Crisis management: How to manage an IT crisis without losing your head
This post is also available in : Spanish
When ideas, products, services and capital come together, something wonderful happens; a business is born. But no-one can predict that business’s future: how it’s going to grow, if it’s going to grow, how the investors will react to future events, etc. All through the life of a business different kinds of intelligence will come into play: when you have to deal with a crisis is when you need to employ various kinds of intelligence simultaneously. Crises provoke extreme reactions, and the person, team, company who can keep their cool is always going to be better at crisis management than those who give in to panic.
5 keys to help you manage an IT crisis:
1. Acknowledge the situation, accept responsibility and apologize
The three As: Acknowledge, Accept, Apologize. These go a long way to restoring confidence in your brand, or product or service. They represent a good deployment of emotional intelligence. You’ve established a relationship of trust with your client or customer and now is the time to withdraw some of those emotional funds you have on deposit. Honesty is key.
To take a recent example, in March 2017, Amazon’s Web Service provision was disrupted by a typo in a command line. Amazon didn’t delay in acknowledging the cause of the problem, or in accepting responsibility and apologizing. The emotional effect is to generate sympathy and even to bring customers closer to the brand. Who’s never slipped up, we ask ourselves. If Amazon can admit they made an error, so can you.
2. Explain your fix in layperson’s terms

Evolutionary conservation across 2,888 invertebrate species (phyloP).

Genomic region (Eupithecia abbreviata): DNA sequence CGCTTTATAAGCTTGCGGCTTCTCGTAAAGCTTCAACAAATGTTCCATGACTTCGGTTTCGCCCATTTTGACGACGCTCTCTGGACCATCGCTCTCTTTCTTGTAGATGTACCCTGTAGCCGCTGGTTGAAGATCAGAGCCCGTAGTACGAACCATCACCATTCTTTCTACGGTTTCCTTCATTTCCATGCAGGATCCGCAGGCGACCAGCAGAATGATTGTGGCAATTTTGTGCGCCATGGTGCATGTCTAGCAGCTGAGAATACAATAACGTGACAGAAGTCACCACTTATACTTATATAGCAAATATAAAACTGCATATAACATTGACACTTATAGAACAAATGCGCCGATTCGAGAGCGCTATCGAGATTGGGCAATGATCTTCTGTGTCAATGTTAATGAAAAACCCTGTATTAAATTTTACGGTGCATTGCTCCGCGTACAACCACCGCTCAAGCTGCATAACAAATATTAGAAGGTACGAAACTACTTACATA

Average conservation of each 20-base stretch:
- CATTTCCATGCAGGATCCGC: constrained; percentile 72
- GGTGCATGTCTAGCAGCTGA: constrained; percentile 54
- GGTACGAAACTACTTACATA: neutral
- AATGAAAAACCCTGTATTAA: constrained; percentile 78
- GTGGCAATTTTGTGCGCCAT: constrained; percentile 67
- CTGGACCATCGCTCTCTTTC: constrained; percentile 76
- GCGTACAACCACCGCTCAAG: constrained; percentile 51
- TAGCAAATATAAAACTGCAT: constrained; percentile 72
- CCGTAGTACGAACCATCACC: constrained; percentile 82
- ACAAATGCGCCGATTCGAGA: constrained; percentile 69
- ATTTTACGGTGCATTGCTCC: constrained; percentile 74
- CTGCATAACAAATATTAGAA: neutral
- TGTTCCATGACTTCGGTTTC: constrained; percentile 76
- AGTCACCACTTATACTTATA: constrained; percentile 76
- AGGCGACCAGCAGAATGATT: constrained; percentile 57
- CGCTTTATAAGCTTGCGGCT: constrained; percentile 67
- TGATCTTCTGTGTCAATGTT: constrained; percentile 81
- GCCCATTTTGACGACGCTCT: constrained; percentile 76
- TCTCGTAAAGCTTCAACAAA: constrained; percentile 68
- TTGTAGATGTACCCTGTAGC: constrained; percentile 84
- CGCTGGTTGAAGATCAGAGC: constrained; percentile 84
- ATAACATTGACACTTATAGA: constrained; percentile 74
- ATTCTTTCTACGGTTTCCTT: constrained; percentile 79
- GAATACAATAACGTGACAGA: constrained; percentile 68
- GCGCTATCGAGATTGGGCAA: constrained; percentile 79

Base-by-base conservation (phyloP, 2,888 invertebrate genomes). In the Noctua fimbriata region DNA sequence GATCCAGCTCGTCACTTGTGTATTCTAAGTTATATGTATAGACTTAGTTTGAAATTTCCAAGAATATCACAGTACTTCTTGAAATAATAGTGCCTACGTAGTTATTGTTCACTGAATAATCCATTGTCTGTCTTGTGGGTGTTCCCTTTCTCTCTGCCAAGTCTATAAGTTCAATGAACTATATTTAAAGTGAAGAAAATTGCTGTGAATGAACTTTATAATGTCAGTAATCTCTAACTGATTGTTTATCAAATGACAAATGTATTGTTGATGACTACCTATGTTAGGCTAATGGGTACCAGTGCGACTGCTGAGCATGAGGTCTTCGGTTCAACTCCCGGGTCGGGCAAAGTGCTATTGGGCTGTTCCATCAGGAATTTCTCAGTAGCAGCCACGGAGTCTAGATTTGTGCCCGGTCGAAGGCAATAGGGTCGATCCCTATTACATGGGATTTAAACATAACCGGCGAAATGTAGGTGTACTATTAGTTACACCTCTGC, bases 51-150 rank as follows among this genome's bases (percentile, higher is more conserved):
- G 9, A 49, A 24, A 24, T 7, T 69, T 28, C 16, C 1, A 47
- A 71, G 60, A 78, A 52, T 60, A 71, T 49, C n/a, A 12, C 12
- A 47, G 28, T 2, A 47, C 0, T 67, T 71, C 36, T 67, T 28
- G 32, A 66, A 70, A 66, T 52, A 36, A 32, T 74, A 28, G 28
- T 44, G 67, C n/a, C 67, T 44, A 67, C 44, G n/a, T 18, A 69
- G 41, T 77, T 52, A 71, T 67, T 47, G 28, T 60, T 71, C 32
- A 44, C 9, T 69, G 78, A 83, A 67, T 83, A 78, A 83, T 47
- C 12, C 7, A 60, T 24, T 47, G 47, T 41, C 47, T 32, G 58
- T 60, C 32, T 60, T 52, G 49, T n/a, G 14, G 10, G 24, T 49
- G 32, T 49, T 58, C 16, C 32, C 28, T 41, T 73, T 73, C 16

After acknowledging that there is a problem, communication remains paramount. None of your customers should be out of the loop; keep everyone informed, explain that a fix is being worked on, and keep your language non-technical (if it’s a technical problem you’re dealing with). Not everyone in your organization is an engineer, and blinding people with jargon can seem very close to being evasive. Again, emotional intelligence is as valuable in this case as technical know-how. If possible, give your customers pointers on how they can continue working even if the network, for example, is down. An IT crisis isn’t an automatic pass to be non-productive. Those pencils and notepads don’t rely on software updates.
3. Facts are your friends
If it’s a serious issue you’re dealing with, don’t beat around the bush. In the case of Amazon, they acknowledged the reality of the situation, without pointing fingers or naming names. They explained the situation and followed the steps already touched upon.
We already saw the three As. This one we might sum up as the three Cs: Communication, Communication, Communication. The objective behind all these steps is to regain trust and good communication is a sign of trust. Peter Drucker, the business philosopher, affirmed that 60% of all management problems are due to bad communication. A constant back and forth, fluid communication, are a watchword for success. They might not guarantee it, but they provide useful feedback on both the good and the bad, what’s working and what’s not.
Keep it simple, and honest, as noted, and free of technical language.
5. Regain trust
The work doesn’t finish when the crisis is solved. Whether within your organization or your clients’ people may be worried that the situation could repeat itself. This requires more of the steps we’ve already seen, especially communication.
Finally, don’t forget to thank your team. It may seem obvious but when is a better time for a pat on the back, and the acknowledgement of a job well done than when a crisis is averted.
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